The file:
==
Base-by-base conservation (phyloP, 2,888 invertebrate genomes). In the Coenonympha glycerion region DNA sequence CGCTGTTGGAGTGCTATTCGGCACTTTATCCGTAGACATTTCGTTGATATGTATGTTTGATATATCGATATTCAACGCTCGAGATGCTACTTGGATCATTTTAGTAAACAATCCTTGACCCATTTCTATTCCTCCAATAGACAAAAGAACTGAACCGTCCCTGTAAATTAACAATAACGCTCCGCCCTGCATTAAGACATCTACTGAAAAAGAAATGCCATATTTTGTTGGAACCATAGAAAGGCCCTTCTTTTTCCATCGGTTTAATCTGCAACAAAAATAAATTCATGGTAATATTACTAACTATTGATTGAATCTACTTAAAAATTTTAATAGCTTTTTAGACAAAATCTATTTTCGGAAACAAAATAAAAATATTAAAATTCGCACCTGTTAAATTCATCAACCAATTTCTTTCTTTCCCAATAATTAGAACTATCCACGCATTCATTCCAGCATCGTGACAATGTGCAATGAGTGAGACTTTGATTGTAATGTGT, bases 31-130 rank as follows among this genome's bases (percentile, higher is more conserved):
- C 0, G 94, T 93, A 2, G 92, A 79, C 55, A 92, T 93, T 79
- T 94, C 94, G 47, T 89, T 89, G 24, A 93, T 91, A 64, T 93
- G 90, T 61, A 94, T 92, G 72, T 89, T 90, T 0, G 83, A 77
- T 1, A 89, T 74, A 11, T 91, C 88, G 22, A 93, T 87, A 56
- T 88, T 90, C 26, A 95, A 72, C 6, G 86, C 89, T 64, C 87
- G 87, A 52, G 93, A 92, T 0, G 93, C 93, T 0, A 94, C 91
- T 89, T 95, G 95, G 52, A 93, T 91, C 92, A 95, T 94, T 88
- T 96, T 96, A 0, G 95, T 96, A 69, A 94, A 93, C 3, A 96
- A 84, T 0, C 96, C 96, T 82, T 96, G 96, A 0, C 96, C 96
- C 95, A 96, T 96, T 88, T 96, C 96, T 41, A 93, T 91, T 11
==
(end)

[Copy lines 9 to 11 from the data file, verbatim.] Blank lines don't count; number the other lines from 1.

- T 96, T 96, A 0, G 95, T 96, A 69, A 94, A 93, C 3, A 96
- A 84, T 0, C 96, C 96, T 82, T 96, G 96, A 0, C 96, C 96
- C 95, A 96, T 96, T 88, T 96, C 96, T 41, A 93, T 91, T 11